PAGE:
7-23-13 Field Note

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7-23-13 Field Note

July 23, 2013

Eric Rasmussen shares images displaying an array of the birdlife at the MPG Ranch including banding and attaching geolocator chips.

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A great-horned owl surveys Woodchuck creek from a low perch.

Nearby an exposed mourning dove nestling sits motionless.

A long-billed curlew was on high alert from the top of Partridge Alley when a long-tailed

The weasel moved quickly, exploring ground squirrel holes.

Grasshopper sparrows were detected in new locations this year, mainly below the orchard house treated grasslands. This one was south of the north center pivot, east of the osprey nest.

A blue racer sought shade under my vehicle. It was irritated when I moved it out of the way.

Many nests fledged recently. This adult chipping sparrow no longer brings food to its young. Instead, it waits for the first fledgling to fly over for the reward. 

A young northern flicker begs for food.

The Avian Science Center bands a young red-naped sapsucker.

An American goldfinch and lazuli bunting (above), and a black-headed grosbeak (below) display vivid color in a landscape that is quickly turning brown.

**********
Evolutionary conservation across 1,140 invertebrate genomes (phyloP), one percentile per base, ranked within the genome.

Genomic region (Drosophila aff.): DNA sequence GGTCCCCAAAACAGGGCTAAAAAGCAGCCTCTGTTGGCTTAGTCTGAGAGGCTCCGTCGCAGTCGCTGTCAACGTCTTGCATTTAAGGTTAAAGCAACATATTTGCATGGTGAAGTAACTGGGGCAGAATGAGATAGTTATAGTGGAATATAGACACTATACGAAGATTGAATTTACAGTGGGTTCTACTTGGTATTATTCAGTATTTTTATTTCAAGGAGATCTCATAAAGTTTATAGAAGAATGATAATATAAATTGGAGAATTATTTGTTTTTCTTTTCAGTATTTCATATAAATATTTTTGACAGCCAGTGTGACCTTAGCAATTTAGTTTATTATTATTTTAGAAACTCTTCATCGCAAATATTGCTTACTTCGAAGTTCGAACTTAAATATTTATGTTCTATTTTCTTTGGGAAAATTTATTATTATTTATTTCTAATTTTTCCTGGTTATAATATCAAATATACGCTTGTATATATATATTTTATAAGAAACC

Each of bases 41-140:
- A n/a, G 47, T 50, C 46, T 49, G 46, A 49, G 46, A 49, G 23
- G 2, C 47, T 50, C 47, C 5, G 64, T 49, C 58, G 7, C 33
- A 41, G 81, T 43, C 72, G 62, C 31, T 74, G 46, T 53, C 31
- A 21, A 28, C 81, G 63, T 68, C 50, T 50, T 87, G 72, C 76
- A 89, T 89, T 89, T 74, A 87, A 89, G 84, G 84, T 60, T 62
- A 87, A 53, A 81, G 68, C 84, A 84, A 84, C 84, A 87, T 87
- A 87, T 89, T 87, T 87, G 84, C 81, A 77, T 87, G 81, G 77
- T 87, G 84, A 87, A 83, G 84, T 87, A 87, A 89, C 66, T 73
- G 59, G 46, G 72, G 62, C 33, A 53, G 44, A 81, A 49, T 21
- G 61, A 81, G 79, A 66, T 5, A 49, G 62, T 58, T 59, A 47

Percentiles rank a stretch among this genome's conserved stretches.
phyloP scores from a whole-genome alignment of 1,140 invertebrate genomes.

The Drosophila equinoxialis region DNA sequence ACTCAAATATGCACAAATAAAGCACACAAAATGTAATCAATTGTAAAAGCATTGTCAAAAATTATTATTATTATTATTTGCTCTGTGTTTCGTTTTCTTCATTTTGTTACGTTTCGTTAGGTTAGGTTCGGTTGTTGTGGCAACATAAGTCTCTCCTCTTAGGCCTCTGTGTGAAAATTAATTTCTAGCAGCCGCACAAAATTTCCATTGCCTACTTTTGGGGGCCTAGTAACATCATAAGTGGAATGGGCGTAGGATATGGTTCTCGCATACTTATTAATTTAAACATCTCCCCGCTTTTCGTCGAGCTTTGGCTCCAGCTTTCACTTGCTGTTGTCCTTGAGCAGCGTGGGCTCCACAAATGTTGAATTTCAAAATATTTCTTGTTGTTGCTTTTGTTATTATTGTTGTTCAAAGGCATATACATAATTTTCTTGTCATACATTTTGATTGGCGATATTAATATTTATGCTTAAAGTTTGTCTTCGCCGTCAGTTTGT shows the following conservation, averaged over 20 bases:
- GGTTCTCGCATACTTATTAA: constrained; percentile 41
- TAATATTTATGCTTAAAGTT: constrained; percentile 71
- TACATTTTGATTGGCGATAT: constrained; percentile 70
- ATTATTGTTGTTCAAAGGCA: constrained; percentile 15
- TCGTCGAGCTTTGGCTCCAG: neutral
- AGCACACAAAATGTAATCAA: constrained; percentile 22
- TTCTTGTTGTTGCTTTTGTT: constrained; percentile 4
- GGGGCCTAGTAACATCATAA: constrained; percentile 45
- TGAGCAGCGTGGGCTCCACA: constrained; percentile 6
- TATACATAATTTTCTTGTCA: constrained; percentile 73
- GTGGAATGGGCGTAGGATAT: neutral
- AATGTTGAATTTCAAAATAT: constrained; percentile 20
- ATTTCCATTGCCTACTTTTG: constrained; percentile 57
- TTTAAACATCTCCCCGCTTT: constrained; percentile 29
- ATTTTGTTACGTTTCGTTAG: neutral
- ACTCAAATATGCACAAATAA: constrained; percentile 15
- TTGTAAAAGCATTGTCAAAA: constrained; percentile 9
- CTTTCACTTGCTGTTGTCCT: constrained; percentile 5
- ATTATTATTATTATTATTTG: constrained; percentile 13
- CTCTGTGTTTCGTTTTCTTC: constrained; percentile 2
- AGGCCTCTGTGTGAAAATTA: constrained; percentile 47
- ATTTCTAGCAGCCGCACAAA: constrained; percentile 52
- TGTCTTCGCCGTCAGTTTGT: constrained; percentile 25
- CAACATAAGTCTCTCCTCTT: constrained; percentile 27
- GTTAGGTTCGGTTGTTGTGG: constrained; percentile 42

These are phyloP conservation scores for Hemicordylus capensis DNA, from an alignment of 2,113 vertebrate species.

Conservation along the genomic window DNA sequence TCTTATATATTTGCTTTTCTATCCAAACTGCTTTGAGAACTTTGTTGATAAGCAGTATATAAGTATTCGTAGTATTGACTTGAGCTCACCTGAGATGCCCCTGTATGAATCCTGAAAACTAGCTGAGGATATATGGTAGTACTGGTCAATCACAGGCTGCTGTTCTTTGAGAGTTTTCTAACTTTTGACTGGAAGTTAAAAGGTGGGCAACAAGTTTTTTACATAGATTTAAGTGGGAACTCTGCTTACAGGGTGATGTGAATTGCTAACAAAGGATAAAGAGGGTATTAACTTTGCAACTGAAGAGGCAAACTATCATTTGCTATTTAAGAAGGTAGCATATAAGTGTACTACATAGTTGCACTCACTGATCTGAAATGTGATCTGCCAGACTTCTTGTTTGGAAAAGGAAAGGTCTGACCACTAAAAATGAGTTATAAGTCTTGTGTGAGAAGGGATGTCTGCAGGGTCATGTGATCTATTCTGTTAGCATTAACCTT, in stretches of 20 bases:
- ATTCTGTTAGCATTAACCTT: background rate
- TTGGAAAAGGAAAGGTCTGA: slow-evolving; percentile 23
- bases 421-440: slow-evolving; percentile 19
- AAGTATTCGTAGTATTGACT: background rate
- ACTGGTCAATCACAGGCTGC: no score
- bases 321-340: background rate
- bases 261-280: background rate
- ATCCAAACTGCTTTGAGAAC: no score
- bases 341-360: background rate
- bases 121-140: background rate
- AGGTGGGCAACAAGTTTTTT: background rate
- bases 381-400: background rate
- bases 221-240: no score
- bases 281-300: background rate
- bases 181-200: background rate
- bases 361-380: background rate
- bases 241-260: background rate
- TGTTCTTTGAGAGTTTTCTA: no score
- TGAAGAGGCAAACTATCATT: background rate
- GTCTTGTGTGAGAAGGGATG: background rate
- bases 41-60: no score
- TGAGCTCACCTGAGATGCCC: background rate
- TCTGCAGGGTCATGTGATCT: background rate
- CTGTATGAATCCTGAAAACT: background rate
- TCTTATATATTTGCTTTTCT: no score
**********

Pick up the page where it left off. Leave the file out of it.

This gray catbird was caught in June, and was the first bird recaptured with a geolocator from last year. It was removed at that time for data collection. On July 19th, the Avian Science Center put another geolocator on the same bird. 

Kate re-sighted two color-banded gray catbirds farther from the banding station than we expected. The Avian Science Center captured one male (top) in 2012, then recaptured him two weeks ago. They replaced last year’s geolocator with a new one. It took Kate an hour to confirm the color bands because this catbird sang from high up in cottonwoods and pines. His territory was 0.27 miles northwest of his 2013 capture location. Kate saw a second banded catbird on the Guest House floodplain, 0.5 miles from the banding station. His geolocator is visible in this picture (bottom). The ASC captured him for the first time this year.

There are few colors in western Montana as brilliant as the belly of a Lewis’s woodpecker.

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